One hundred and seventy days have passed since Saad Hariri’s nomination to form a new government, yet officials are still swapping responsibilities and accusations without establishing any social security network for the poor and needy amid the worsening economic collapse.

Zeina Akar, defense minister in the caretaker government, shed light on the living situation of soldiers during a visit she made to a town in the Bekaa valley. She said that soldiers’ salaries had lost 85 percent of their value against the US dollar. “Soldiers can no longer provide for their families or even pay transportation to and from work,” she said.

Akar urged soldiers “not to slip into anything that could prevent them from performing their duties because they represent the safety valve protecting Lebanon’s sovereignty and people, and preserving its security and stability.”


As Black Sea ‘boils,’ Ankara tries to strike balance between Russia, US 

Updated 10 April 2021

As Black Sea ‘boils,’ Ankara tries to strike balance between Russia, US 

  • In line with the convention, Washington notified Ankara about its future deployment of vessels to the Black Sea on April 9, 15 days before they are due to do so
  • The warships are expected to stay in the area until May 4

ANKARA: The US decision to sail two warships through the Turkish Straits has sparked anger from Russia and may trigger a new standoff with Turkey, amid talk of a possible revision of the 1936 Montreux Convention.
Under the terms of the agreement, Turkey is granted the authority to control its Bosphorus and Dardanelles straits, including the passage, the tonnage and the duration of stay of foreign warships.
In line with the convention, Washington notified Ankara about its future deployment of vessels to the Black Sea on April 9, 15 days before they are due to do so, in a move to support Ukraine against increasing Russian activity on the country’s eastern border. The warships are expected to stay in the area until May 4.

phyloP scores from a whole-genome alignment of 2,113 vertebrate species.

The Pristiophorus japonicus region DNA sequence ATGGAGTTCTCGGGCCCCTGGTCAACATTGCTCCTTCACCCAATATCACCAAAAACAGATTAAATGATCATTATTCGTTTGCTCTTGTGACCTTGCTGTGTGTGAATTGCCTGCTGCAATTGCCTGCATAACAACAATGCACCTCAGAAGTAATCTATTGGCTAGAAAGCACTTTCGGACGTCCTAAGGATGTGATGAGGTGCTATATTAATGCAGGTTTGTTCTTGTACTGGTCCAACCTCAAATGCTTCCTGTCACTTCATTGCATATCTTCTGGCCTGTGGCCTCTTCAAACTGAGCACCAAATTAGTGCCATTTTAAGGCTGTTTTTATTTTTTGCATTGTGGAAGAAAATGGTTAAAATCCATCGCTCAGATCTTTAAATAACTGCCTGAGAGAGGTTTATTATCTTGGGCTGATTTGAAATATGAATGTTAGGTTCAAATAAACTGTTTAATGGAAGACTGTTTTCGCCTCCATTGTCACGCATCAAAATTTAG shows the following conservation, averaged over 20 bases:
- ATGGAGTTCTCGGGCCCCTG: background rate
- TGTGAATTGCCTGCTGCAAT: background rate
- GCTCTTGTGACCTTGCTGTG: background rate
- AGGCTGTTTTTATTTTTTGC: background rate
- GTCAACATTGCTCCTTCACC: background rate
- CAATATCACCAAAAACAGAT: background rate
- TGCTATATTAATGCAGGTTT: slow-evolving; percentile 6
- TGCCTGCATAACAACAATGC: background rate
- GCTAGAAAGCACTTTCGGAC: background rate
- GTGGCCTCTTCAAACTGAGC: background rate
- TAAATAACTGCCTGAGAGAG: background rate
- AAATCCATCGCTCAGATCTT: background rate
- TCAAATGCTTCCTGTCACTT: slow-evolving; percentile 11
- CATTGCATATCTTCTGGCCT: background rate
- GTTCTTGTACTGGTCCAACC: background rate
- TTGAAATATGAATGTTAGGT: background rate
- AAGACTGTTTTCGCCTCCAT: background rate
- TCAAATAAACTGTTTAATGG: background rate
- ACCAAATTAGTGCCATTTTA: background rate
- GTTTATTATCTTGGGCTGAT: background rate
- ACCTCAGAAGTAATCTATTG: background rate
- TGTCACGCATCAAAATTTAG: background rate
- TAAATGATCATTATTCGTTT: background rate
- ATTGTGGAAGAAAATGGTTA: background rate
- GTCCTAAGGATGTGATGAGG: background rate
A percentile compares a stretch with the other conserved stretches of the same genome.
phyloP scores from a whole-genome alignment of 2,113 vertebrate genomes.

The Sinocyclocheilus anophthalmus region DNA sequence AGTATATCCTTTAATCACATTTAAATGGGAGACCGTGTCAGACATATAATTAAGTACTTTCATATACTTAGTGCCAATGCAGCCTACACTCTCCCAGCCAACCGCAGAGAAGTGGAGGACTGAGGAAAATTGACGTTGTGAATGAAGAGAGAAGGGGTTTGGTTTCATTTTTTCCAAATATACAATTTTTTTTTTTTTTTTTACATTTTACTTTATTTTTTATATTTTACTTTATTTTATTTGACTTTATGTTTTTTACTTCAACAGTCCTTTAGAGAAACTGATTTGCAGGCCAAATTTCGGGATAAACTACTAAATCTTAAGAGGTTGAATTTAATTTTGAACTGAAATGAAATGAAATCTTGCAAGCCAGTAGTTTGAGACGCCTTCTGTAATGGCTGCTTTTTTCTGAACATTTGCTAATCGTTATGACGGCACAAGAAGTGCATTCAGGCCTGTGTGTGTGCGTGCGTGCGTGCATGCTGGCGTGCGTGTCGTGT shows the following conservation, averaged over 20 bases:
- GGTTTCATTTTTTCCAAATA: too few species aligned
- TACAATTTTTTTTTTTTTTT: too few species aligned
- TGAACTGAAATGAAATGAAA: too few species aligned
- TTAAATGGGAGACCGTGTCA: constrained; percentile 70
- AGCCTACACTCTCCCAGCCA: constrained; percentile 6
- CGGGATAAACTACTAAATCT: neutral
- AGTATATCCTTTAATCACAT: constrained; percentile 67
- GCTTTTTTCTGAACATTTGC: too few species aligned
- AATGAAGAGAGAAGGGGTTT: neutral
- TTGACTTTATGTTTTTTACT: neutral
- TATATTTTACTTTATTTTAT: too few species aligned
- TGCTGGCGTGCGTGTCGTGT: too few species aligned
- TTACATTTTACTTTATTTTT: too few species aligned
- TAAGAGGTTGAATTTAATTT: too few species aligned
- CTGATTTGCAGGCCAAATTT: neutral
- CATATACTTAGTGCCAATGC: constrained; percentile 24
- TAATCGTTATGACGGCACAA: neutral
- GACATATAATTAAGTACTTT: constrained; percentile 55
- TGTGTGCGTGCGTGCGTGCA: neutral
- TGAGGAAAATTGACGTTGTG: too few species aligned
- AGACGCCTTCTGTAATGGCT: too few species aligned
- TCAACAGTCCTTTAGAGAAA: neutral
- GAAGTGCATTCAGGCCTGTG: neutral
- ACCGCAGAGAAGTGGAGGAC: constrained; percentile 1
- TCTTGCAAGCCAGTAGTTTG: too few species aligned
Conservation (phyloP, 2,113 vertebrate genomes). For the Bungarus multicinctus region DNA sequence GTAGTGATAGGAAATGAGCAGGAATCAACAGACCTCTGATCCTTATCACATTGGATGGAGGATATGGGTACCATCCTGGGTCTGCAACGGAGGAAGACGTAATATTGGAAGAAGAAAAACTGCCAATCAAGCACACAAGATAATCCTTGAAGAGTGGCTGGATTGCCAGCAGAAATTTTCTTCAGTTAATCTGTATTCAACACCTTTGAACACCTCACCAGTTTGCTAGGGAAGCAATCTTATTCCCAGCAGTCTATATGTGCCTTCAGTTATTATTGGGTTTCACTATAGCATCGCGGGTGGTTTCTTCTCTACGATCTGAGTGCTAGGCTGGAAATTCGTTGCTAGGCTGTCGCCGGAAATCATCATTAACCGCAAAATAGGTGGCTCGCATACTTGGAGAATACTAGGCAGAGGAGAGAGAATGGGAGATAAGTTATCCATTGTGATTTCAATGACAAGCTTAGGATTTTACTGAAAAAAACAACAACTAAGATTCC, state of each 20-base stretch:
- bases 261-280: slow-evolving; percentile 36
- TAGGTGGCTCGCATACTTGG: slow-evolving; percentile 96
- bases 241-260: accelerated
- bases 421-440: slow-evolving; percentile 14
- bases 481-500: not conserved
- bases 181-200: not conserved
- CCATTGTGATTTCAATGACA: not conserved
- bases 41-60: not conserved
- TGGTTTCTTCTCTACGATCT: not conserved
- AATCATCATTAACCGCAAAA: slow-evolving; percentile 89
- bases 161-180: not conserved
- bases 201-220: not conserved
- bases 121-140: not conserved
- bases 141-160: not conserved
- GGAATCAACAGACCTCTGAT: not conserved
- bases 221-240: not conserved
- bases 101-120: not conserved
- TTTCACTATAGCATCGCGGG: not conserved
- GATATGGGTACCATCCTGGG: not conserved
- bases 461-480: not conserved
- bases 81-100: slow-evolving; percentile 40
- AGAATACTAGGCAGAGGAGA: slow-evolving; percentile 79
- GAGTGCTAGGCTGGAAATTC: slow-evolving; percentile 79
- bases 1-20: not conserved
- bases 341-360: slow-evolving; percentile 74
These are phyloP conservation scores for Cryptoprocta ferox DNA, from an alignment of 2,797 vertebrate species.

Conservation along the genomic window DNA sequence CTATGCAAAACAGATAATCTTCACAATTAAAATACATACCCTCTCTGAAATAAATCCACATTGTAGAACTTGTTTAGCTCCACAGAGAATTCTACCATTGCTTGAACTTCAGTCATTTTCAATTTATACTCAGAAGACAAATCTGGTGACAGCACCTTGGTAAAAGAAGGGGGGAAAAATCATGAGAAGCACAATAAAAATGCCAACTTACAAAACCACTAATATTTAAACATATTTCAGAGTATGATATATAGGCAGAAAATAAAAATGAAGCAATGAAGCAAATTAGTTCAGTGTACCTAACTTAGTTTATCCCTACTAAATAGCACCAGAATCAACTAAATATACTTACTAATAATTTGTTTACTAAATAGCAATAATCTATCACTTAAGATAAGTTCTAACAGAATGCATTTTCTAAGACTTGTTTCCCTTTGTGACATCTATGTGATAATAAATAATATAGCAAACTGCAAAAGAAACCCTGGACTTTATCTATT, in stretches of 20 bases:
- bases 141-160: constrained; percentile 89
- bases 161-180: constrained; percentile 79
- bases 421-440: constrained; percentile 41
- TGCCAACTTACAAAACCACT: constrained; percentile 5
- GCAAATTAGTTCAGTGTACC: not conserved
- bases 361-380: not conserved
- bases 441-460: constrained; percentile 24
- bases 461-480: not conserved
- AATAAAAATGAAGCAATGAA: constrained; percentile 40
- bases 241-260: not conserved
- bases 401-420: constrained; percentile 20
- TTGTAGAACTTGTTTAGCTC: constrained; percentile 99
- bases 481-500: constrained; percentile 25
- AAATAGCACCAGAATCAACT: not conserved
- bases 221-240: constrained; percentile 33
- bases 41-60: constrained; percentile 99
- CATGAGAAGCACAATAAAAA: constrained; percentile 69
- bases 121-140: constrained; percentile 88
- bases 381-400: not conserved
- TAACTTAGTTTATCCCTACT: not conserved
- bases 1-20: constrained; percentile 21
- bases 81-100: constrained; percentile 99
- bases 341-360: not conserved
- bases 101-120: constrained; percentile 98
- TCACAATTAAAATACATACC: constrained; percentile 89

“We are concerned by recent escalating Russian aggression in eastern Ukraine, including the credible reports about Russian troop movements on Ukraine’s borders and occupied Crimea,” US State Department spokesperson Ned Price said last week. 
Ukrainian President Volodymyr Zelensky visited Istanbul on Saturday to attend the ninth high-level strategic council meeting between the two countries. The pair have increased their defense cooperation in recent years, with Ukraine purchasing unmanned combat aerial vehicles and ground control stations from Turkey.
However, the passage of the US warships and the visit of Zelensky drew a negative reaction from Moscow. Russian President Vladimir Putin held a phone call with his Turkish counterpart, Recep Tayyip Erdogan, to discuss developments in Ukraine.
A statement issued by the Kremlin revealed that Putin stressed the importance of preserving the current status of the Montreux Convention, and that he had also blamed Ukraine for carrying out “dangerous provocative activities” in the eastern Donbas region.
The presence of two warships might escalate tensions in the region, experts say. 
Aydin Sezer, an expert on Russia-Turkey relations, told Arab News: “The Biden administration made its Russia policy crystal clear: It wants to contain that country and consolidate NATO toward this goal, to restore transatlantic ties that were undermined during the previous Trump period.
“During Friday’s phone call, Putin reminded (Erdogan) of the bilateral commitments in Syria’s rebel-held Idlib region and the previous cooperation protocols. The tourism embargo is also significant as the Russian side knows that it is Turkey’s Achilles heel,” Sezer added. 
Turkey, which relies in tourism, was the most popular holiday destination for Russian tourists before the outbreak of the coronavirus disease pandemic, with over 6.7 million visiting the country in 2019. The pandemic severely disrupted global tourism, and on Monday Russia will reportedly restrict air traffic with Turkey for a month due to the virus. 
“In an ideal world, Turkey should remain neutral in this crisis, and it should also calm down NATO,” Sezer continued. “Otherwise, a serious crisis with Russia is likely to emerge, like … when Turkey shot down a Russian warplane in November 2015.”